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  1. Well, to be historically fair, the ancient Hebrews weren’t the first to come up with the concept of the meek woman as property of the dominant man… but they’re certainly the ones whose concept we got stuck with. I look forward to our increasing loss of patriarchal backwardness, as we move into the future! ;)

  2. I don’t have to guess: they’re men. Old men, to boot. Look at pictures of Cogress or the UN – mostly men. It’s better than it used to be, but isn’t good.

    So the whole “helpmate” thing is another poor translation, leading to a couple of thousand years of treating women badly. Just like the “virgin” Mary.

    This is what comes from worshipping texts written in a dead language.

  3. Hi, Lou! Thank you so much for commenting! :)

    Re the concept of woman as “submissive ‘helper,'” I think you need look no further than the second version of Genesis, where the translation classifies Eve as Adam’s “helpmate.”

    I’m always amused to remember: a) the original version of Genesis stated YHWH (who is non-specifically gendered) made humans who were both male and female within a single body, in the “image” of Yahweh. It’s only later translations that classify Yahweh as male, and break apart the human entities into separate males, and females, and b) the translation of “helpmeet” or “helpmate” is actually contestable. There are a few places in the OT where the word (which in the early Genesis story is translated as “helpmeet”) is used — but translated as “savior”! :)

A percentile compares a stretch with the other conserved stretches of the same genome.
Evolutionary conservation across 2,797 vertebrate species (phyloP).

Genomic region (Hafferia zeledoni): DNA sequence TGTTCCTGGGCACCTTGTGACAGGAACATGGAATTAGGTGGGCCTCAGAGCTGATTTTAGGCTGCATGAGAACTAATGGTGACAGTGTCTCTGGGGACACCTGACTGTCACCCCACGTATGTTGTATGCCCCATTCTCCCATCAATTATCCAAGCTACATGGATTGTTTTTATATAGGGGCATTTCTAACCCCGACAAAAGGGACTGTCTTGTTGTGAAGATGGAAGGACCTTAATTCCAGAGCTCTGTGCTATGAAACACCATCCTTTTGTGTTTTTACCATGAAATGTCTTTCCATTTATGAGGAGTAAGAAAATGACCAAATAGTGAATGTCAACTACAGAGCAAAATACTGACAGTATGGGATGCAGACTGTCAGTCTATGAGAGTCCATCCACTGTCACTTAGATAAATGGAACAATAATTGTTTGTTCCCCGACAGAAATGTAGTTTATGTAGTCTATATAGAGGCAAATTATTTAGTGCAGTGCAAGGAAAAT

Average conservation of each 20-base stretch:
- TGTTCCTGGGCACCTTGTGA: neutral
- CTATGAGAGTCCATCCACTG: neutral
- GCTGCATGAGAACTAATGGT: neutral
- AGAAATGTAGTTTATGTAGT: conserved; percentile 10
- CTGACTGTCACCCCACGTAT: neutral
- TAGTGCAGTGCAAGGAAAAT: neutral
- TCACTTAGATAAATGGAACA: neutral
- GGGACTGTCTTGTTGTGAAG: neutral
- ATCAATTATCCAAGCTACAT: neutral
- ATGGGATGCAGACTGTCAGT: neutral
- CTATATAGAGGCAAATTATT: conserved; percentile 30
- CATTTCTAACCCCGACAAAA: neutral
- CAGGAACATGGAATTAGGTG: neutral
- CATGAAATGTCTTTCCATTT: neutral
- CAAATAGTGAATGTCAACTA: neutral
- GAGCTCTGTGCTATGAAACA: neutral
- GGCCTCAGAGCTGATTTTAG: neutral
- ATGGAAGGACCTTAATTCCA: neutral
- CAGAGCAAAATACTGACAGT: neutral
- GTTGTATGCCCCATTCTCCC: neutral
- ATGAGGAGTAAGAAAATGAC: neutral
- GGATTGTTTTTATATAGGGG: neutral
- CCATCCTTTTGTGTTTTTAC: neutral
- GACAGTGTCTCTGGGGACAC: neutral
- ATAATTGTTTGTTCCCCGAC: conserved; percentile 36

Why is the concept of the submissive female so popular? That, I couldn’t tell you. Most of the women I know consider it, even if unconsciously, a constant irritation. Someone’s got to be happy with it, though, and my guess is that it sticks because those who run society — the leaders in governments, the priesthood, the heads of industry — like it. Guess what gender they are overwhelmingly? :)

  4. Considering the power and effectiveness of some of the women in the norse myths, I can’t say this really startles me. I’m more startled and disappointed by the researchers insisting that this ancient culture works just like ours does today.

    The idea that women have to play submissive “helper” roles to the man’s leadership isn’t the great constant that a lot of people seem to want it to be.

    What I don’t understand is where this belief came from, and why it is so strongly accepted, and how it got to be this way in such a reasonably short time frame.

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